Jarome Iginla didn’t dance around the subject.
A day after signing with the Bruins, he knew he’d have to explain why he rejected a trade to Boston in late March for a move to the Pittsburgh Penguins.
“At the time, Pittsburgh, they were rolling,” Iginla said on a conference call Saturday. “They are two great organizations and they were just on a real roll. At the time, leaving at the deadline, I believed it was a great chance to win.”
After the Bruins swept the Penguins in the Eastern Conference final and Iginla didn’t explore going back to Pittsburgh because of that team’s salary-cap squeeze, he now considers Boston a great opportunity to win a Stanley Cup. But this Bruins group is much different than the one he could have joined for the 2013 stretch run.
Right-winger Nathan Horton and defenceman Andrew Ference are gone via free agency, while centres Tyler Seguin and Rich Peverley were traded away.
Despite the roster transformation, Iginla doesn’t see much of a difference.
“They have a lot of guys that have been there and played together and won together,” Iginla said. “They still have a lot of guys who have played together for a long time, and the dynamic of the team, I imagine, would still be very similar with that many guys in the core and a part of it and experiencing what they’ve experienced over the last five years.
“I know that they lost some important guys, but they still have a very strong core and a bigger core than most teams have going year-to-year.”
Iginla is correct in saying that the core is intact. Captain Zdeno Chara, fellow defenceman Dennis Seidenberg and forwards Milan Lucic, David Krejci and Chris Kelly remain. The same goes for goaltender Tuukka Rask and coach Claude Julien.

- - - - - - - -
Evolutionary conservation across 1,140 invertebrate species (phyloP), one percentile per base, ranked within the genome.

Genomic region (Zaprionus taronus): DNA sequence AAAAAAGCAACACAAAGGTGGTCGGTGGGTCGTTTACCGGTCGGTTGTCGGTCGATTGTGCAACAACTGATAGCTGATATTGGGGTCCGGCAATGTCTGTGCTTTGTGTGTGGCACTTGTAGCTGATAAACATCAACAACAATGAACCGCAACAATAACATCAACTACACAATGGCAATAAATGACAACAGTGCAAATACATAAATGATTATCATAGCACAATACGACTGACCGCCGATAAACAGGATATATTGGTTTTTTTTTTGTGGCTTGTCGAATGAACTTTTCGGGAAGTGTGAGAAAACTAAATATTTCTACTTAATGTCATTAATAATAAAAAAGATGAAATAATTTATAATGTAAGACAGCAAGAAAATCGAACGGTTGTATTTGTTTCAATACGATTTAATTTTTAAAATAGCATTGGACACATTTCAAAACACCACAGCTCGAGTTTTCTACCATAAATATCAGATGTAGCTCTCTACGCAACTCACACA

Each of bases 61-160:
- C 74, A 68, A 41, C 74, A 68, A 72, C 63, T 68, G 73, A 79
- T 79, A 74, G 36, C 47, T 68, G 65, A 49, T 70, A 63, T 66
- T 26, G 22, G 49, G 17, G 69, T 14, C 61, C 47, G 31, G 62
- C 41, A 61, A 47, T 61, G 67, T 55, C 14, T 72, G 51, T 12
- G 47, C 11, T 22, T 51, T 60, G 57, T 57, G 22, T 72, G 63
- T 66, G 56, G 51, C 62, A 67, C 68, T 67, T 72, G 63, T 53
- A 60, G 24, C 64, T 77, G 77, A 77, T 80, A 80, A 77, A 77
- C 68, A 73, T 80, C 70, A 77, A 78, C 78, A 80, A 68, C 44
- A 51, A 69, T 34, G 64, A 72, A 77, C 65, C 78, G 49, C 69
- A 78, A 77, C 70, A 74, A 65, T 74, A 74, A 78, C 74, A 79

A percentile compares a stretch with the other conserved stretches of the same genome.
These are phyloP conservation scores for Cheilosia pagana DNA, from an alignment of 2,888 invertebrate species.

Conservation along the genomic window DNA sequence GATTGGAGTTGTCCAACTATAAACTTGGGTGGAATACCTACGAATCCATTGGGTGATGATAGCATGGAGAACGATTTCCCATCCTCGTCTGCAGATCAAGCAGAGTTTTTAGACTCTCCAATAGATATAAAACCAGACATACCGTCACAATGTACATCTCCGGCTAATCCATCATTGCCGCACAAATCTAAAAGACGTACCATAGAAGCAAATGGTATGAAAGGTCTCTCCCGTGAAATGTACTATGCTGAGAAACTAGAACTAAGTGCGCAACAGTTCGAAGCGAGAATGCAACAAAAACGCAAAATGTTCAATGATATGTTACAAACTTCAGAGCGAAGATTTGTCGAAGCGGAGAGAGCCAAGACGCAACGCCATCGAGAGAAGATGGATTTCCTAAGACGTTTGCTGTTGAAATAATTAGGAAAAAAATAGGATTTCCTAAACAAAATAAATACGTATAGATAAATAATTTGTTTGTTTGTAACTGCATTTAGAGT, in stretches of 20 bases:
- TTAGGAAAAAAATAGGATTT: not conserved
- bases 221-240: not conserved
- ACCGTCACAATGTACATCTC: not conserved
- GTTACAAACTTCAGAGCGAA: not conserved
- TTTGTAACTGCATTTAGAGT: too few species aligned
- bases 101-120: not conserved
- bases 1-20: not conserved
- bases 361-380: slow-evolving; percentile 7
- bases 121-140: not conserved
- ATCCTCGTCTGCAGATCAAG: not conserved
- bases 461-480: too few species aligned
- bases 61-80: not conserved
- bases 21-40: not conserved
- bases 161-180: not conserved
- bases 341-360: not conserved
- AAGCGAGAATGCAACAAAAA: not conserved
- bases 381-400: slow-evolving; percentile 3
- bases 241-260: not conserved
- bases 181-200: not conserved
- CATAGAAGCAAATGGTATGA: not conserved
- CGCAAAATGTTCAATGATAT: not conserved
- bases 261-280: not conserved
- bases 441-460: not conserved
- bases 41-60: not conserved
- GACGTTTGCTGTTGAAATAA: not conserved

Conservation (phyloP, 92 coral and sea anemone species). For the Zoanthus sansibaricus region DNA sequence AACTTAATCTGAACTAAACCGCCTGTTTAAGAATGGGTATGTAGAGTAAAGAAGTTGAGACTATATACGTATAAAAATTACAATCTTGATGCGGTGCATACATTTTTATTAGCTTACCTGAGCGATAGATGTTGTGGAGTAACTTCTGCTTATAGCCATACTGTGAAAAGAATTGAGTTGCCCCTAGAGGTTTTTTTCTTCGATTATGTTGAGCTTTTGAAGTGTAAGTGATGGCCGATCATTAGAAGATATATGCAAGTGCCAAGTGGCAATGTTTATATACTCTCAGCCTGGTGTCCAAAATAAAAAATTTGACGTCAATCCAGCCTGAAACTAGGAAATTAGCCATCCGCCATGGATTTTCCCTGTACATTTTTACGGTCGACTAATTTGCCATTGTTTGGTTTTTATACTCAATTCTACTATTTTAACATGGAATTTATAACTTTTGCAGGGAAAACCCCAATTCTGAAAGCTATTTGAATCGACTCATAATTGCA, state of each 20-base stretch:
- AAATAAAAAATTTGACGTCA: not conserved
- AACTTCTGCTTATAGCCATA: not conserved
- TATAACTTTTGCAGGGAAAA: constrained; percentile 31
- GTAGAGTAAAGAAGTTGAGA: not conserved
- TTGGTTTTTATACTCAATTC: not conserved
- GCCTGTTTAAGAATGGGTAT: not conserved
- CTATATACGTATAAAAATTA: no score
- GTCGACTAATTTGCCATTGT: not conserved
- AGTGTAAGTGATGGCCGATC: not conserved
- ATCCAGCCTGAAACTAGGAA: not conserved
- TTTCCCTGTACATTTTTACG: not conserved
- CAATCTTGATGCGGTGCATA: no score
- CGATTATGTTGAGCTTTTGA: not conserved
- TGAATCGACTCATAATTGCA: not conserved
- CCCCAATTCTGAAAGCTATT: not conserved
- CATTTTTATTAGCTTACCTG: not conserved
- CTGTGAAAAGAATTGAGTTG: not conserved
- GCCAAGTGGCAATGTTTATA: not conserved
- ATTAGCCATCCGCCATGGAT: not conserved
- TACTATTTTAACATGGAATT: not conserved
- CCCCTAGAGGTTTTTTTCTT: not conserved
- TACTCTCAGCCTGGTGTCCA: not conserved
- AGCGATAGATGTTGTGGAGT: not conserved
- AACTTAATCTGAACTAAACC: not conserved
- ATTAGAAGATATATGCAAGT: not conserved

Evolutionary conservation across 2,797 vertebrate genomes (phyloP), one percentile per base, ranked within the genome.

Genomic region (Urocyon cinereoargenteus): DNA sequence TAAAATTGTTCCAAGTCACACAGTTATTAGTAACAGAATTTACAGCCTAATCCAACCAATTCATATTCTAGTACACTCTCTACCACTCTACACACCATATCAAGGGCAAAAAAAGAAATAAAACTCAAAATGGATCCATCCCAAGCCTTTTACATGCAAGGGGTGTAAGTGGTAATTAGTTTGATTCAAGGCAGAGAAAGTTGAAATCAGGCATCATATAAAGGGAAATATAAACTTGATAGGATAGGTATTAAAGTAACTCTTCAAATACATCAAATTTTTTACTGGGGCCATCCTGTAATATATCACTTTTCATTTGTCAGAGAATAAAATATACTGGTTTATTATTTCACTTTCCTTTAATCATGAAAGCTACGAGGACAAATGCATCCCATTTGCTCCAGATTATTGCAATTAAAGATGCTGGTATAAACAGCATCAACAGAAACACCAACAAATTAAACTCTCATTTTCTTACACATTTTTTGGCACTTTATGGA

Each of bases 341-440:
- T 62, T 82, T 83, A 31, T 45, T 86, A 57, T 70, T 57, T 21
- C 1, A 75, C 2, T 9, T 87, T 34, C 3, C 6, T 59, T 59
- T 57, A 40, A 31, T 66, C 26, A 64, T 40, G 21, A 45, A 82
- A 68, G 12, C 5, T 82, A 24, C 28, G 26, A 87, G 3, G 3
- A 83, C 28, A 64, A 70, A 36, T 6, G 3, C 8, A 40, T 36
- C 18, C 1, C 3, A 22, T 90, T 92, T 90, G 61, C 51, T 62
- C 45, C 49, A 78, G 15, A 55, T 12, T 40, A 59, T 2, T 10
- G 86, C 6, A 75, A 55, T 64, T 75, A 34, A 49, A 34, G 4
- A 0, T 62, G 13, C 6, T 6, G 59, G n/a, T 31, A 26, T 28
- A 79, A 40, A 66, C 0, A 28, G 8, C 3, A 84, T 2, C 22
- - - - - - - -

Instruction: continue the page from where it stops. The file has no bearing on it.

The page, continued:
The Bruins acquired Jaromir Jagr at the trade deadline when they didn’t get Iginla, but he is not expected to return. General manager Peter Chiarelli has no hard feelings toward Iginla and envisions a similar role for him in 2013-14 than he did before.
“Jarome has played in this league and had success in this league for a long time, and he’s been a leader in this league for a long time,” Chiarelli said. “So I think he’s going in with eyes wide open. But he knows what to expect and my expectations of him haven’t really changed that much either. It’s a strong group, and it’ll be a seamless transition into the uniform based on what I know of him and how he plays and will continue to contend for a Cup.”
As the Bruins look to go from Stanley Cup runners-up to champions again, the dynamics could change a little based on the experience that went out the door in free agency and the Seguin-Peverley trade with the Dallas Stars that returned right-winger Loui Eriksson.
“When you talk about leadership and losing people like (Ference) or (Peverley) or guys like that, it means the group also expands and the leadership expands to the younger guys,” Chiarelli said. “We’ve got some younger guys like (Krecji) and (Lucic) and these guys that are starting to really grow into that.”
At 36, Iginla brings leadership as well. He was the Calgary Flames’ captain before the trade to the Penguins and has the kind of personality that younger players gravitate to.
Being a veteran in unfamiliar territory isn’t easy—Iginla learned that in Pittsburgh. That’s why he’s not going to force anything as he slides into a new role with the Bruins.
“You’re not trying to come in and create anything new. You’re just trying to come in and play hard with the guys,” he said. “When you get into the playoffs and stuff, you’re trying to be under control and control the emotions and all that and as far as playing. Boston has a core. They’ve been together a long time. They’ve been through so much already over the last five years and have had so much success. I look forward to coming in and learning.”